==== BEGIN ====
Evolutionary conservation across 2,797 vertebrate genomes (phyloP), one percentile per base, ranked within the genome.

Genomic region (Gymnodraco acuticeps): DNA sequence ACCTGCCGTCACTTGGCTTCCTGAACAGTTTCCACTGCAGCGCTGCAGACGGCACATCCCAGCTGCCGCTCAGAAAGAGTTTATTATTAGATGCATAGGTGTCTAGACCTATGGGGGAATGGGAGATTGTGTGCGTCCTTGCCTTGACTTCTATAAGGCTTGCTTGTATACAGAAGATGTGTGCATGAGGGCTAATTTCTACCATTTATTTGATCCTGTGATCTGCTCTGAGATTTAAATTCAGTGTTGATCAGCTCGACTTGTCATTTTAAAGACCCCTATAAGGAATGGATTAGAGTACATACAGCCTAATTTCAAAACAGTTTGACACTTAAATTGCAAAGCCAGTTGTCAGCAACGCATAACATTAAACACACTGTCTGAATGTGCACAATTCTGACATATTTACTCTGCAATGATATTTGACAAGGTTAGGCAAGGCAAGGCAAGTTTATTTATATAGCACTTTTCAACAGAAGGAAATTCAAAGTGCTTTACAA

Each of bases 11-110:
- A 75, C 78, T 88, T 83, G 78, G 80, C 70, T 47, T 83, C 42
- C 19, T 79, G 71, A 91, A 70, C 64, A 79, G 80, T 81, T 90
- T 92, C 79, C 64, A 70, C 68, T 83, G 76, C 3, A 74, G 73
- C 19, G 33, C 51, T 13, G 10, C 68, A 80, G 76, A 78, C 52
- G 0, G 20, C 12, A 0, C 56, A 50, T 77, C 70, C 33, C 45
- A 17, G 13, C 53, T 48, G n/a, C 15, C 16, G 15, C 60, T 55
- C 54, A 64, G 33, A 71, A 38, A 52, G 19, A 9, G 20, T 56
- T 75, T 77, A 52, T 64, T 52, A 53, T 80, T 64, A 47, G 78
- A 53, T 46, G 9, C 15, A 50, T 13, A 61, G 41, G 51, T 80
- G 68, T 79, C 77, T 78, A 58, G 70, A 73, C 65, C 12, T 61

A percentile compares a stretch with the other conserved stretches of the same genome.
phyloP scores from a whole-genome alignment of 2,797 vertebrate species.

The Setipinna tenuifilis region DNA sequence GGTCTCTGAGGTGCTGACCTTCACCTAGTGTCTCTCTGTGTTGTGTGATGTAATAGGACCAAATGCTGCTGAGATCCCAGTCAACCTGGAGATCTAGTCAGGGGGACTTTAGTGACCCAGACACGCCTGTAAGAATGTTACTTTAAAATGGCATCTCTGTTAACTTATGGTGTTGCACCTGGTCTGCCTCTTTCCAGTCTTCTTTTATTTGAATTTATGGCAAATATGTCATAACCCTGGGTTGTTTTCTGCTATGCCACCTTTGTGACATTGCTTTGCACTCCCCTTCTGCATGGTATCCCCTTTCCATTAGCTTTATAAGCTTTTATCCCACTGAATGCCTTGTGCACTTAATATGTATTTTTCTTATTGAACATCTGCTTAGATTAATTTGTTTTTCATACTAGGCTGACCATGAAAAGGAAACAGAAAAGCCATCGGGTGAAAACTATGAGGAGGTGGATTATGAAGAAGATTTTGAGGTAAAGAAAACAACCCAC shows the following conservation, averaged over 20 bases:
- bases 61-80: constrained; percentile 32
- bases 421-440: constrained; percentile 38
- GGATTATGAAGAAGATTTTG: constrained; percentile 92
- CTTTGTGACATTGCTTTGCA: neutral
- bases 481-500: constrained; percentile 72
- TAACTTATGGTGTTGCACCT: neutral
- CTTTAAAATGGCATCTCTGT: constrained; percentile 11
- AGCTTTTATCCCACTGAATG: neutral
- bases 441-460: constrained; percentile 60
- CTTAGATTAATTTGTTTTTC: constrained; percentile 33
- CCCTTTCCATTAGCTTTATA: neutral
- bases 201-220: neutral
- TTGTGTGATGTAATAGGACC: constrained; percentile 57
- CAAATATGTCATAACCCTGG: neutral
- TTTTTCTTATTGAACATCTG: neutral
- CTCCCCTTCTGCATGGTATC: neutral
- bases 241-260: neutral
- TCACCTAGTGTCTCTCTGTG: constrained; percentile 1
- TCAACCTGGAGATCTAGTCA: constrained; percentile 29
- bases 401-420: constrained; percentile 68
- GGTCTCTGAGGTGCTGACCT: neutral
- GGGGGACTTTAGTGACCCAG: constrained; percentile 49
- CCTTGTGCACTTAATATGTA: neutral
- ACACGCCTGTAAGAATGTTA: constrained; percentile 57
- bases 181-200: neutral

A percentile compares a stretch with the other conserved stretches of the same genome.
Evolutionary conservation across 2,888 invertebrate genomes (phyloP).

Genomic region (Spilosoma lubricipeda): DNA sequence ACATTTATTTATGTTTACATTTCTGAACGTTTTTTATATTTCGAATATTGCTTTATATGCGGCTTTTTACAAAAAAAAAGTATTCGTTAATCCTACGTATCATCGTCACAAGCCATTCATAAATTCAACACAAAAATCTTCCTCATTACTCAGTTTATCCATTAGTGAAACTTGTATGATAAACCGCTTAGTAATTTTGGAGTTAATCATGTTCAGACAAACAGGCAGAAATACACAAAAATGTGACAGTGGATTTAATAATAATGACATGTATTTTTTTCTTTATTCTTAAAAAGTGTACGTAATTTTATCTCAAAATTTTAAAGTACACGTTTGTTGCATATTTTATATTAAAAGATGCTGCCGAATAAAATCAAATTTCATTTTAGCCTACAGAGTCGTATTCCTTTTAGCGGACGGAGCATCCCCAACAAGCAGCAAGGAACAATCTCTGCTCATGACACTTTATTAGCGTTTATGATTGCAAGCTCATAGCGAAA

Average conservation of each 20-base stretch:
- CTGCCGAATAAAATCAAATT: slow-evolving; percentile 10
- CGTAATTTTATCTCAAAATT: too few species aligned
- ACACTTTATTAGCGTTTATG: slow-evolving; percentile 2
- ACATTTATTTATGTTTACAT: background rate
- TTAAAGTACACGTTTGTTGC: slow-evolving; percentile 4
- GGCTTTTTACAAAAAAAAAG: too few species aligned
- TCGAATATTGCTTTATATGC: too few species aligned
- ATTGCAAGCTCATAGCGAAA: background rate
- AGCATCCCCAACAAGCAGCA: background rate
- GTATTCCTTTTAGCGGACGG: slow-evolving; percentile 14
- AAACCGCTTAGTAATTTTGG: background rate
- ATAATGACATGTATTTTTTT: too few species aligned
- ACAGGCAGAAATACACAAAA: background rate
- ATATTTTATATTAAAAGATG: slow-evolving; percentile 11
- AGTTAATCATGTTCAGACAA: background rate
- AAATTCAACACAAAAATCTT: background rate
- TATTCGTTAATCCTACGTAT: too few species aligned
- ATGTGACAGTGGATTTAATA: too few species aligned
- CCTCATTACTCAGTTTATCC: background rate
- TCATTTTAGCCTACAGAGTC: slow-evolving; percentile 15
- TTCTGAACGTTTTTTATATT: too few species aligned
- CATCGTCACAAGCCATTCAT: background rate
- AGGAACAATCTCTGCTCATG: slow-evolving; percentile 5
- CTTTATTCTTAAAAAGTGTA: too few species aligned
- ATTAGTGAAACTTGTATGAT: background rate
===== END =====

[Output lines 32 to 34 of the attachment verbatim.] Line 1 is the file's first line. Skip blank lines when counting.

- CTCCCCTTCTGCATGGTATC: neutral
- bases 241-260: neutral
- TCACCTAGTGTCTCTCTGTG: constrained; percentile 1